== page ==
GR Weir (Letters, August 18) likens Liz Truss’s assertion that she “will never allow the Union to be split up” ("Union will ‘never ever’ end, says Liz Truss", The Herald, August 17) to Putin asserting Ukraine is part of Russia and Xi Jinping’s that Taiwan is part of China.

He says those who believe in democracy and self-determination will be outraged at such “imperialist declarations”.

He forgets that 55 per cent voted to remain in the UK. Why am I and the rest of the 55% not entitled to the same democracy and to the same right of self-determination? Instead we, the majority, are increasingly vilified by Mr Weir’s fellow travellers for what we believe.

Alasdair Sampson, Stewarton.


GIVEN the shameful behaviour which occurred at the recent political meeting in Perth ("Sturgeon condemns abuse of reporter at Tory debate", The Herald, August 18), does it not seem strange that this did not feature prominently in the Scottish news? Down south, the Westminster Government is frequently taken to task by several programmes but nothing approaches that as far as BBC Scotland and the Scottish Government is concerned.

Are the programme editors running scared of the SNP and its more zealous supporters or are the majority of the staff being less than objective? I fear that a banner reading "SNP SCUM" accompanied by egg-throwing and worse, would have met with an entirely different response.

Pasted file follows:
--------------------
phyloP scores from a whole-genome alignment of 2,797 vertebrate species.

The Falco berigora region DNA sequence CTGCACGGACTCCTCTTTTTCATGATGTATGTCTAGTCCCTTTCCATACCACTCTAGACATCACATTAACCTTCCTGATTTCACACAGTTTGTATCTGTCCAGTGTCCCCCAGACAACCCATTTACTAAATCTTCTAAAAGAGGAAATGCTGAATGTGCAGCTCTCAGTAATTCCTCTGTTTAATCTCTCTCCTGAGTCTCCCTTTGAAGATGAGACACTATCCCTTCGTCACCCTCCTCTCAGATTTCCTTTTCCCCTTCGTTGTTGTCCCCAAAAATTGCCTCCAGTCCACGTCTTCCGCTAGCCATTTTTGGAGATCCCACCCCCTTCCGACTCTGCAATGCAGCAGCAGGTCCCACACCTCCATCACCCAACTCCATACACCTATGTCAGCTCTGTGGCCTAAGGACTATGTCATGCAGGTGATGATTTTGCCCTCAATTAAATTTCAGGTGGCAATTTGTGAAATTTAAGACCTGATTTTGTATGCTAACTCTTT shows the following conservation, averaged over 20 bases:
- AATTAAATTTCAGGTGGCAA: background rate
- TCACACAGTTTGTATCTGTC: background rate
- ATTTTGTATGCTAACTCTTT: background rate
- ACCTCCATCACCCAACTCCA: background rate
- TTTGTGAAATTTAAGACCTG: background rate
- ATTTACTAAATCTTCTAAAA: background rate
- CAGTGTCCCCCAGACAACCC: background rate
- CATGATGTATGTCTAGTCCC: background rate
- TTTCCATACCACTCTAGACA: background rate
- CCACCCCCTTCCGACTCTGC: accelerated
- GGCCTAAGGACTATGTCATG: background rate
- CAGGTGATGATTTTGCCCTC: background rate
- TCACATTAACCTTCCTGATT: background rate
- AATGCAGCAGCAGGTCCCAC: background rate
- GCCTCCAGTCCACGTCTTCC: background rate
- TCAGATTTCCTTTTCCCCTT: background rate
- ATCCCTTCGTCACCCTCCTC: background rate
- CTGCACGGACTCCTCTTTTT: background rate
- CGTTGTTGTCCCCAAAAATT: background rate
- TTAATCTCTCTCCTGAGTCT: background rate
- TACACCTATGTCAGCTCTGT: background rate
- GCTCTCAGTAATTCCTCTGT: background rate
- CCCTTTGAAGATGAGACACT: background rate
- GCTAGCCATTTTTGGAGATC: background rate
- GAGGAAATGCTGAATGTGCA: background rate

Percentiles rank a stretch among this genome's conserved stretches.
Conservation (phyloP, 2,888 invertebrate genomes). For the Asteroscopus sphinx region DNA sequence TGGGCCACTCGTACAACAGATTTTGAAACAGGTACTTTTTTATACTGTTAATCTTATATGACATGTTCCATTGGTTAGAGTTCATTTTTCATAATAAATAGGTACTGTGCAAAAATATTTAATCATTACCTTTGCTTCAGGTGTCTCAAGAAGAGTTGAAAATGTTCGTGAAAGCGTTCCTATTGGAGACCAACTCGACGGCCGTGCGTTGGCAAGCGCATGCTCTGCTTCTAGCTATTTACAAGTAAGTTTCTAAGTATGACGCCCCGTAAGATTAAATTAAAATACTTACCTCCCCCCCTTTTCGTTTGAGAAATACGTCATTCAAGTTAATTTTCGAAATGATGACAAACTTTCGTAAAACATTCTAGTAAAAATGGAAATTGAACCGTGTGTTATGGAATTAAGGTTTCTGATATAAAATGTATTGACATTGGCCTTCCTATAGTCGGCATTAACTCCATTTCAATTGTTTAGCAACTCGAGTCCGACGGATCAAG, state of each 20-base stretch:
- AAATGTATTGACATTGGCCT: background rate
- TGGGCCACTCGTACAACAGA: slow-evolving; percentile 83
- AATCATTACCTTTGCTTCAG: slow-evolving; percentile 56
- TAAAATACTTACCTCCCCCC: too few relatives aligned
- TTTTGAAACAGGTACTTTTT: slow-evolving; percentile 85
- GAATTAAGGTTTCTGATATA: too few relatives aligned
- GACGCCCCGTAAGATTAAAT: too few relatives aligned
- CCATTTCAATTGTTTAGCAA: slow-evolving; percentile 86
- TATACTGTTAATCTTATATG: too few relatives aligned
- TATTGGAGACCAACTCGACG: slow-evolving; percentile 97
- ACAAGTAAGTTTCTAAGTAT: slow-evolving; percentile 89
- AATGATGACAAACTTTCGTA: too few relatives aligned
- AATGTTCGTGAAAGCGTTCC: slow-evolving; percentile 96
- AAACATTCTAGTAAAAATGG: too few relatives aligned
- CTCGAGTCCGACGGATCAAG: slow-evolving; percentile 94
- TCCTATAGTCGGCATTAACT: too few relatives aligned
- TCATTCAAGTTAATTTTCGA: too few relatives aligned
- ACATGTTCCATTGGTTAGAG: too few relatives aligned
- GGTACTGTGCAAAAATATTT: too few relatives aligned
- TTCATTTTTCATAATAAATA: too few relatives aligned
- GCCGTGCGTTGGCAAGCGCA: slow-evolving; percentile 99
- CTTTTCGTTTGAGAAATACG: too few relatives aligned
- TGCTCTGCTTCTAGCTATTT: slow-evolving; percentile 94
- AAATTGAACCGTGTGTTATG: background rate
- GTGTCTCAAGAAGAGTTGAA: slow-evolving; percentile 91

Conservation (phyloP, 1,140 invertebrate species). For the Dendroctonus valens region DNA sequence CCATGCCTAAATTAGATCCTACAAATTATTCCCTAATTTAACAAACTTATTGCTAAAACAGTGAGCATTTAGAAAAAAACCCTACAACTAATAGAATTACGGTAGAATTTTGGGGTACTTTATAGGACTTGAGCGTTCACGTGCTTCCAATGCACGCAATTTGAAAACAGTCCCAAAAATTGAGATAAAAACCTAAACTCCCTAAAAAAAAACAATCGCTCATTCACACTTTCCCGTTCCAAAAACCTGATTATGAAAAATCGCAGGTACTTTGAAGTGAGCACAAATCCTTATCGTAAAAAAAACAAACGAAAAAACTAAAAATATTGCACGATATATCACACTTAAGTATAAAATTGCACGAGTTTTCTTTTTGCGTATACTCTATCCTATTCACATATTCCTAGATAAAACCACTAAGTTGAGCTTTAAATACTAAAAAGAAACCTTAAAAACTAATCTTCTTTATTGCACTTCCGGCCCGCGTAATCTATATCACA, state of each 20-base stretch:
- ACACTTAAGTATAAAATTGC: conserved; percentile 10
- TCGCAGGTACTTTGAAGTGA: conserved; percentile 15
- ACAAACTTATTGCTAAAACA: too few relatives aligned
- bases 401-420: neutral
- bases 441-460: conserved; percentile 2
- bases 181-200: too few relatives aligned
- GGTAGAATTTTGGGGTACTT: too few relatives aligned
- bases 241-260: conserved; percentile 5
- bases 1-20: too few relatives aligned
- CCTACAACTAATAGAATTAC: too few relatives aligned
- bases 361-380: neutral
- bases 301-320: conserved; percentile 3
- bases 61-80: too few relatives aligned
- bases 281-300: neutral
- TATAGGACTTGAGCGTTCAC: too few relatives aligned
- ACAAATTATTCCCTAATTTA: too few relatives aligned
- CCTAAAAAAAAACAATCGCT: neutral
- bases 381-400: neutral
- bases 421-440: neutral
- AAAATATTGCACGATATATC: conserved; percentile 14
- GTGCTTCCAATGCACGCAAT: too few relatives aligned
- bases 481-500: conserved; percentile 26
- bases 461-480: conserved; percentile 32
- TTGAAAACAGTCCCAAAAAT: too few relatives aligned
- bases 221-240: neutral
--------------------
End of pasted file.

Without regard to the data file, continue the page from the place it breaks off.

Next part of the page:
George Watt, Drongan, Ayrshire.


TO partially quote David Bone (Letters, August 19) the extent and tone of comments seeking to smear the SNP and by implication all supporters of independence, over the actions of a tiny minority of protesters with questionable motives, “has been breathtaking”.

Of course, verbal abuse and the display of derogatory banners are rightly to be condemned, and many who are legitimately concerned about the now-exploding cost of living and insidiously-increasing racism across the so-called United Kingdom, including those who were protesting peacefully outside the Conservative and Unionist Party husting in Perth, will not thank those who did not act accordingly.

That said, those who use "extremist language" of their own in letters to newspapers in duplicitous attempts to vilify the millions of law-abiding and respectful citizens who support Scotland’s right to self-determination are not helping to make any possible reasoned case for sustaining a grossly dysfunctional Union.

Stan Grodynski, Longniddry.